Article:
Monday, 19 January 2009

New Technology - The March of the Media

It's always risky to write anything about progress, especially when you can remember when 'new technology' meant an electric typewriter and a fax machine, two dinosaurs of the late twentieth century.

But with the music industry turned on its head, the movie industry living an fear, and newspapers closing all over, it's an issue that won't go away.

It's pretty much accepted that music will cease to exist on plastic discs, tape or anything else except memory sticks and MP3 players, and I'm amazed that Hi-Fi salesmen are still selling huge machines to fill rooms with sound. You can, of course, still buy vinyl - but that's a completely obsolete fad that has revisited as an overpriced trendy toy, that probably won't survive the latest recession. For those that doubt music's 'no return' trip, just look at the closure of music stores - and the desperation to reinvent themselves as 'games shops' and even diversifying into live music (what will they think of next?).

With movies, it's clear that a similar course will be followed; TV is migrating to the web at an accelerating rate and DVD sales are on the skids. Will movies follow as quickly, downloadable by the mother of all broadband, or will it take another step in technology before discs disappear? Too soon to know - but even flat-screen TVs do not seem to have done the trick for blu-ray, and the studios' insistence on regionalization of discs will inevitably damage their profits, while incentivizing bootleggers (go figure!).

Newspapers are a sad tale of self-inflicted pain.

Many people of a certain age are happy with newspapers - "I love newspapers and books and am quite happy to get my news in paper format with my breakfast. I'd be a happy camper if that doesn't change." That's an often expressed view when the topic comes up in forums.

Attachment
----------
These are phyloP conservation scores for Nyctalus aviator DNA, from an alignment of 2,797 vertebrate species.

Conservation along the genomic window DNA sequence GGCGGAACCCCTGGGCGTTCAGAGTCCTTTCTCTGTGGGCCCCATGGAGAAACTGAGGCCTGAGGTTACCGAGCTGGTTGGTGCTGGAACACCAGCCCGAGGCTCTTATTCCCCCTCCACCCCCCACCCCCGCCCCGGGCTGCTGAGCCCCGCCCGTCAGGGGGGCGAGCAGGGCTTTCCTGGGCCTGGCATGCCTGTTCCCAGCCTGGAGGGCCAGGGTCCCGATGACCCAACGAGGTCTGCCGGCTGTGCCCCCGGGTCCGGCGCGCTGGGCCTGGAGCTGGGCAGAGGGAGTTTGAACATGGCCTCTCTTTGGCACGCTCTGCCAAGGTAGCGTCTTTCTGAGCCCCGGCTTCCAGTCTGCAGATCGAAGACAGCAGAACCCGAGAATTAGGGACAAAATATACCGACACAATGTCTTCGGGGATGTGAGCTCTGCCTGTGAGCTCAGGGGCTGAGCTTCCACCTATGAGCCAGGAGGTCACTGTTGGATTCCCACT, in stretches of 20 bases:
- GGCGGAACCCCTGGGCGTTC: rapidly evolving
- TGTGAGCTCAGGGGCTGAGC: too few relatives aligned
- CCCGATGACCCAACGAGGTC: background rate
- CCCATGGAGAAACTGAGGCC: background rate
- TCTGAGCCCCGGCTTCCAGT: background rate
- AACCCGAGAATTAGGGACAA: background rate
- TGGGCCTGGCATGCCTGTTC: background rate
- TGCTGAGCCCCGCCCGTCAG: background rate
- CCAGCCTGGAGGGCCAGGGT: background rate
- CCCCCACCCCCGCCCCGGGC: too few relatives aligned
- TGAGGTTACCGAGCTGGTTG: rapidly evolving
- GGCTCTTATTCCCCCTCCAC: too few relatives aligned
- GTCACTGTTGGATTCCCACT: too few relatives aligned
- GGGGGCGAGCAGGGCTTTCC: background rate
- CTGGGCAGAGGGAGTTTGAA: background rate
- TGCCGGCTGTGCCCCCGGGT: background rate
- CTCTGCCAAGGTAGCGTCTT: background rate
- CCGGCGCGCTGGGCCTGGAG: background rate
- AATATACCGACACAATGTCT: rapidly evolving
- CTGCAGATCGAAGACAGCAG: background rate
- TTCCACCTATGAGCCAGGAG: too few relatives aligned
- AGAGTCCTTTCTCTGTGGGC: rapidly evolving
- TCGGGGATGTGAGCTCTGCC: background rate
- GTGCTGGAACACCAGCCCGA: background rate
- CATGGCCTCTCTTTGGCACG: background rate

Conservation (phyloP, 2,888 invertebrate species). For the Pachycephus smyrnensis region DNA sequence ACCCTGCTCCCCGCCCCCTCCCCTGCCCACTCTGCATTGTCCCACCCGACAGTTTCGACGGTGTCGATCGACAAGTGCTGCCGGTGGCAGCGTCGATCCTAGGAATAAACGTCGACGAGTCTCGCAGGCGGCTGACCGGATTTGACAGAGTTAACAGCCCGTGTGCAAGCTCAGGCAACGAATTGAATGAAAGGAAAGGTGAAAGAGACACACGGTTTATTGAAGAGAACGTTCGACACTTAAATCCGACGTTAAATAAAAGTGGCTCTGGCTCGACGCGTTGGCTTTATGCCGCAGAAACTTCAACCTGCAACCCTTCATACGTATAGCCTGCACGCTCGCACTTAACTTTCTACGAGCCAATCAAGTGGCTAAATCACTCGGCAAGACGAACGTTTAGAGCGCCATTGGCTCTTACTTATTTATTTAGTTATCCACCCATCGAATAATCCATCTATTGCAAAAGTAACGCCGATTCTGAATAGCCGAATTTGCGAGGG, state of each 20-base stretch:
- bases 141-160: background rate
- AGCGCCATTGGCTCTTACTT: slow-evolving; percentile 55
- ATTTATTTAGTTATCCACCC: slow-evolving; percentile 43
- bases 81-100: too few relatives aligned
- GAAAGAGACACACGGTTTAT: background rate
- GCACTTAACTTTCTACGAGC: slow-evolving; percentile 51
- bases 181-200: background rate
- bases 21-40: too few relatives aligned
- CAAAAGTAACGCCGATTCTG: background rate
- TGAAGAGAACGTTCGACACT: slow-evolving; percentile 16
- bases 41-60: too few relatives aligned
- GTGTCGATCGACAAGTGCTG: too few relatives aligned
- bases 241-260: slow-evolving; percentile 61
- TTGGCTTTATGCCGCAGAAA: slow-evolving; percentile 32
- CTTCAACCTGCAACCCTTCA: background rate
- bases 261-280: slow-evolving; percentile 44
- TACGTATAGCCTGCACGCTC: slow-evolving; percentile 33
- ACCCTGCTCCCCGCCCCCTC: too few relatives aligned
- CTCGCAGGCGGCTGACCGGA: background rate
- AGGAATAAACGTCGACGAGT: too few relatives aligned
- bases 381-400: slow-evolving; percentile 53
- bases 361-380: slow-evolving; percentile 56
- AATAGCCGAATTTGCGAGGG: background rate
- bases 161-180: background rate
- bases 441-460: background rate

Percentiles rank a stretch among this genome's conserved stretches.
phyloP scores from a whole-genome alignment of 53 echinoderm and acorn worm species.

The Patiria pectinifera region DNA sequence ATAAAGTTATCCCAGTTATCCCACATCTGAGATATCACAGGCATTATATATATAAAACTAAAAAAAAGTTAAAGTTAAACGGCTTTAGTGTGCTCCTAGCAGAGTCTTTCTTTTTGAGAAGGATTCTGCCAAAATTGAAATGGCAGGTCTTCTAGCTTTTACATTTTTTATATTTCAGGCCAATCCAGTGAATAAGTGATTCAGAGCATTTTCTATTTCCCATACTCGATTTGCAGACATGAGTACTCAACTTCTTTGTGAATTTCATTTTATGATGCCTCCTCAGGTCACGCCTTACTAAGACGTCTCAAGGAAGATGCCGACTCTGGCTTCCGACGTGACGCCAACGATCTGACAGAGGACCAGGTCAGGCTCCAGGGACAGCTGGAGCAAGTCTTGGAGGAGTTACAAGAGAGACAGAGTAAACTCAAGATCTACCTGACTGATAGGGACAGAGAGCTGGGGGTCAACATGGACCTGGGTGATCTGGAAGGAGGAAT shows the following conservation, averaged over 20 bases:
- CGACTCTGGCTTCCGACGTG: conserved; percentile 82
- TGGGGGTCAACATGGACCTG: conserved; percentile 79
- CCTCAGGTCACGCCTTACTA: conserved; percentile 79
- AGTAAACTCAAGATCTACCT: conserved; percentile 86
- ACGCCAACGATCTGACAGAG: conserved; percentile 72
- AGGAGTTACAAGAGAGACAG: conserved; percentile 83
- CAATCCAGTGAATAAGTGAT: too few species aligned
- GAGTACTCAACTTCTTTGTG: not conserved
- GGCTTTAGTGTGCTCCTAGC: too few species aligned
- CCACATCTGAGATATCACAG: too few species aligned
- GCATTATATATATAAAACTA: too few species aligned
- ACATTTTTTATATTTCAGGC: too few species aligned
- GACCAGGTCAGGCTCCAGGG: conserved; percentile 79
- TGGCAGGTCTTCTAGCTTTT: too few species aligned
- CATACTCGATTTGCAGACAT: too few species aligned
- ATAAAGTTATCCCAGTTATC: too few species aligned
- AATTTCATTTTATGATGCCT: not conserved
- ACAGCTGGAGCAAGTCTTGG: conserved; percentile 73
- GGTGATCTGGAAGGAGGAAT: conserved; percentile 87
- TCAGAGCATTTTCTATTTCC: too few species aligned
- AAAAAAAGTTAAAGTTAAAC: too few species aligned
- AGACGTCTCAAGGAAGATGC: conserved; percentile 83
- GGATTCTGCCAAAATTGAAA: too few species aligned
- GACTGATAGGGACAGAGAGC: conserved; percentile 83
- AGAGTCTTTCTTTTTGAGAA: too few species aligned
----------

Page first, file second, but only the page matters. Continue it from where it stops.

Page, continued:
But newspaper sales throughout the western world suggest it is no longer a representative view; sales are sliding all the time, at all levels of newspaper publishing (broadsheet, tabloid, local).

Printed journalism is in terminal decline - and that cannot be fixed, because times are so hard that it's all about paring down to the fiscal bone. So it feeds into a spiral of declining sales / declining quality.

Hence advertising is allowed to influence editorial; no proofreading, little sub-editing, weak editors, 'news' replaced by hastily re-written press releases and celeb gossip.

But the spiral of decline simply cannot be reversed, as in amongst it all, the Internet is breeding a generation for whom buying a newspaper is simply "huh?", as well as recruiting all those older disillusioned readers. Like me.

Sure there's some good print journalism, but not much, and it's shrinking and quality print journos are aging. Most political and financial scandals are revealed - and followed up - on the web, some from TV. Very little investigative journalism arises from print these days. And if you think my views exaggerate the situation, ask yourself three questions about the financial press - theoretically the pinnacle of the print:

  1. Did they see the merchant banking crisis coming?
  2. Did they spot the biggest Ponzi scam in history?
  3. Did they seriously challenge the status quo in any way?

Answers, upside down, of course:  oN oN oN

Whatever you do, you'll not ever recruit young readers; I suppose you could pull back a few older readers.

And what about books? there's the same loyalty to books - among older people. But books have only been around, for most of the population, for 100 years; before that, they were for churches, business and the rich. Mass market paperbacks can only claim about 75 years; easy come, easy go. Again, a generation is already growing up without that 'respect' for books.

How long before technology replaces them?

There's already a plethora of electronic books, and ebook readers. In fact, a multitude of incompatible technologies. The Kindle is probably the most advanced, even though they have the cheek to charge people to download blogs! But suffice it to say that Kindle won't pass the "Heenan Test" - First proposed in 1998, it goes like this - "No device will replace the paperback book until such device is not only easily updateable and rechargeable, but is also capable of being read in the bath." - therefore that revolution is still to come.

And don't start me on mobile phones ...



Post a Comment

Subscribe to Post Comments [Atom]

<< Home